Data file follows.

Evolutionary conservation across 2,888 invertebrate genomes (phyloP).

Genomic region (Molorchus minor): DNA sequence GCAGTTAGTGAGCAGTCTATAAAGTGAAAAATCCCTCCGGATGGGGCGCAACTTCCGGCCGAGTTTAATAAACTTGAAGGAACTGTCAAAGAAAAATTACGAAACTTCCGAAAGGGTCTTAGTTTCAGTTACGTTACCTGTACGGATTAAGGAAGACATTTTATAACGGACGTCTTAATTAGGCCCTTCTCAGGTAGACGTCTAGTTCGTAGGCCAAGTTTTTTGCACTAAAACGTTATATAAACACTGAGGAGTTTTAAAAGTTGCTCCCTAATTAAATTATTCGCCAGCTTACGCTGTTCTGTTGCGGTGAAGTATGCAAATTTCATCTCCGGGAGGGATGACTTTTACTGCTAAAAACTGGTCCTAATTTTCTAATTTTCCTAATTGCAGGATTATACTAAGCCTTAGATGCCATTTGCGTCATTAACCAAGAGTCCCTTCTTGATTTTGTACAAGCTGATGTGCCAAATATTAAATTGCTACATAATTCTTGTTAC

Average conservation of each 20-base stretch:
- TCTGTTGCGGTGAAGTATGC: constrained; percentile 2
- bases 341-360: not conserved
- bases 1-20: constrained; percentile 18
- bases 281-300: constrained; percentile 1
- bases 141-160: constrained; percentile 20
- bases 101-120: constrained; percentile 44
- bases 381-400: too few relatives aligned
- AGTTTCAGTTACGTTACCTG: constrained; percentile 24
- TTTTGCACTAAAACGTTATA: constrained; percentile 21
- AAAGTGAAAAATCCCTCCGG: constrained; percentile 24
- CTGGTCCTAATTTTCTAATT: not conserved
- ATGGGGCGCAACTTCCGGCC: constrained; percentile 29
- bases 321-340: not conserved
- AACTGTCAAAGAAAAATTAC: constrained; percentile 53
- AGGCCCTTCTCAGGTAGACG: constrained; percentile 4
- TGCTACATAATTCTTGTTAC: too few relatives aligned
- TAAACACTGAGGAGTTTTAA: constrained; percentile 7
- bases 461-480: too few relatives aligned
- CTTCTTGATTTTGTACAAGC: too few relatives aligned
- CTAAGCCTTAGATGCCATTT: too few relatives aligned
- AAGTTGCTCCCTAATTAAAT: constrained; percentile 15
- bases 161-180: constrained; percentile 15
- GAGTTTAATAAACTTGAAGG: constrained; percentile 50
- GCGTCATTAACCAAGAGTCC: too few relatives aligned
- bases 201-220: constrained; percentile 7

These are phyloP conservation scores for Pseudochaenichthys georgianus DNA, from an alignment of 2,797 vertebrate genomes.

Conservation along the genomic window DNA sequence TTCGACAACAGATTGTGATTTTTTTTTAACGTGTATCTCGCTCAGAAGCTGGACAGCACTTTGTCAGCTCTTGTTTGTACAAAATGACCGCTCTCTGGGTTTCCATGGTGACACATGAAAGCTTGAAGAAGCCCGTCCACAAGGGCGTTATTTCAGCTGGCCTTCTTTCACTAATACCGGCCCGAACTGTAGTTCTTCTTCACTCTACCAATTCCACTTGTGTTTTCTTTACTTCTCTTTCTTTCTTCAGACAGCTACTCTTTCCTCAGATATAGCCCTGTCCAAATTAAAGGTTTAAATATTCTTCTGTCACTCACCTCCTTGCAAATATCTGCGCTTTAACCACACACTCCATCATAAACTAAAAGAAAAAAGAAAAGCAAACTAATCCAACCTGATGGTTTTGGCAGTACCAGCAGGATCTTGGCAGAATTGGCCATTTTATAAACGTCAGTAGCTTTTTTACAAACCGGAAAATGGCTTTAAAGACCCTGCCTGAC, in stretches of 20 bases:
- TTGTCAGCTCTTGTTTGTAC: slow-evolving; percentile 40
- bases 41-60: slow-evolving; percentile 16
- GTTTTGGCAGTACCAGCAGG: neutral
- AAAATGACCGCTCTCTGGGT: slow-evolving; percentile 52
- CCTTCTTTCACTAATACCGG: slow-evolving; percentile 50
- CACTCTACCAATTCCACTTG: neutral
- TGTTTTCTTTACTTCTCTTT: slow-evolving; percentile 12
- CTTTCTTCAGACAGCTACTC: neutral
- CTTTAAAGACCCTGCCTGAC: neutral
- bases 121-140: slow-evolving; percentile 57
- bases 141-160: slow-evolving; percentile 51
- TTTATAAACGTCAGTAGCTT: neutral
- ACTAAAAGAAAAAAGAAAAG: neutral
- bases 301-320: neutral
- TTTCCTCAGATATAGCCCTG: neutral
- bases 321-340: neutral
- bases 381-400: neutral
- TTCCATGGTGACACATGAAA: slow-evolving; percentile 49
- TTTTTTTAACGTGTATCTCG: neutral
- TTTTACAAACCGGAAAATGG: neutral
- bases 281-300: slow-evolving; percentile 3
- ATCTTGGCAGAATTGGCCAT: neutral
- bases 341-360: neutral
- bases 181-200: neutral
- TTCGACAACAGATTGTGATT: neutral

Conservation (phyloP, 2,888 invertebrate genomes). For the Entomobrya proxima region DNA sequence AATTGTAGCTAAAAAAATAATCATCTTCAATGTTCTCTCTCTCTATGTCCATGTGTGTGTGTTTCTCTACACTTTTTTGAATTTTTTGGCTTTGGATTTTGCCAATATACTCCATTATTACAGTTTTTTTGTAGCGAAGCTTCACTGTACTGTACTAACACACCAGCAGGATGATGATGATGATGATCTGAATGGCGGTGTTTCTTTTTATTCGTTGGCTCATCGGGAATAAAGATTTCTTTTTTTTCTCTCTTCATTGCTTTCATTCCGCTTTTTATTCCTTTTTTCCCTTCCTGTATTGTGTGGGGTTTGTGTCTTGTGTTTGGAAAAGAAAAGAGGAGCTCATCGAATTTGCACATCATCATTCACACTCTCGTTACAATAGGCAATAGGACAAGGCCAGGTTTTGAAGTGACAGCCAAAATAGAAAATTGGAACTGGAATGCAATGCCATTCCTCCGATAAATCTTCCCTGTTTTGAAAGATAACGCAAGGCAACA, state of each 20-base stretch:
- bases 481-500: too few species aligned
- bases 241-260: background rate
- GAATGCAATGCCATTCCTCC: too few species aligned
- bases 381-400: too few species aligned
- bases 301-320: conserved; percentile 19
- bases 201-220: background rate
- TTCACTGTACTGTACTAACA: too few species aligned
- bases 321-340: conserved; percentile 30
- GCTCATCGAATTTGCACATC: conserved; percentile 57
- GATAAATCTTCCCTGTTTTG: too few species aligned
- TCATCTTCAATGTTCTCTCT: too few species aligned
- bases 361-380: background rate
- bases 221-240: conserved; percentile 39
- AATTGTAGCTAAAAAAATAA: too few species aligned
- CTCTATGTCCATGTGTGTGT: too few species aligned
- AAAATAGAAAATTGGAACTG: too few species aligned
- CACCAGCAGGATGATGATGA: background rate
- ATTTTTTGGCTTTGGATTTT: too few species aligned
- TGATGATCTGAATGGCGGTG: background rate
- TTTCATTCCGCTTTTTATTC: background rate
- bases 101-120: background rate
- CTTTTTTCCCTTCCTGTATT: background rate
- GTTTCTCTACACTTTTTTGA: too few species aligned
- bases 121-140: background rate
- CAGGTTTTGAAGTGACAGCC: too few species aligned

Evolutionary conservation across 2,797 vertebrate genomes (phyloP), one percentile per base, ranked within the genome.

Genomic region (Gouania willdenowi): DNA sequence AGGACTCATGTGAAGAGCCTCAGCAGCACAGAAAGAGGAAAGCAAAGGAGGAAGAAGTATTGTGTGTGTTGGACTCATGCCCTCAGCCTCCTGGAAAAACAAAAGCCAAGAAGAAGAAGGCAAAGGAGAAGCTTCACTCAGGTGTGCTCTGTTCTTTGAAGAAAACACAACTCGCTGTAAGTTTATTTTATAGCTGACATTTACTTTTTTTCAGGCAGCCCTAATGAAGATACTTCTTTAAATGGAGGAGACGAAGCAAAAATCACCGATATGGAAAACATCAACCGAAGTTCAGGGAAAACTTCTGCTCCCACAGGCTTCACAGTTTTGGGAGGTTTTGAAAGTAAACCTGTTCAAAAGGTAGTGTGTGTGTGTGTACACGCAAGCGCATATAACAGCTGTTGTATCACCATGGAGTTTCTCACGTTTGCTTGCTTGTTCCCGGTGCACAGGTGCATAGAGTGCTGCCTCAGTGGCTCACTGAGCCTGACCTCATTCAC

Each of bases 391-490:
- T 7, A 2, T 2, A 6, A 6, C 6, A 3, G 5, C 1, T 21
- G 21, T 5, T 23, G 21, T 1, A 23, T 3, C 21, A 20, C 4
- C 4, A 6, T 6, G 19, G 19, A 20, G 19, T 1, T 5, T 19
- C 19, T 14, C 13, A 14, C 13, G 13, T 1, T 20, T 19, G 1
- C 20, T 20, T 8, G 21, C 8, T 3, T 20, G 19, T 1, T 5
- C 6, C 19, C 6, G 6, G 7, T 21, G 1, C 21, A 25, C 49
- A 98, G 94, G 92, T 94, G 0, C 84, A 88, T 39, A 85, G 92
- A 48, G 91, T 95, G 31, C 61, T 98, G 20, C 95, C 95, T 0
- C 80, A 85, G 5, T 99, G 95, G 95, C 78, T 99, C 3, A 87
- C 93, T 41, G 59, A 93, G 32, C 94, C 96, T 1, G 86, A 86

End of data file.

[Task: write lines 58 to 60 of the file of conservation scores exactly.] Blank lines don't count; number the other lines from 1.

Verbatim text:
- bases 241-260: background rate
- GAATGCAATGCCATTCCTCC: too few species aligned
- bases 381-400: too few species aligned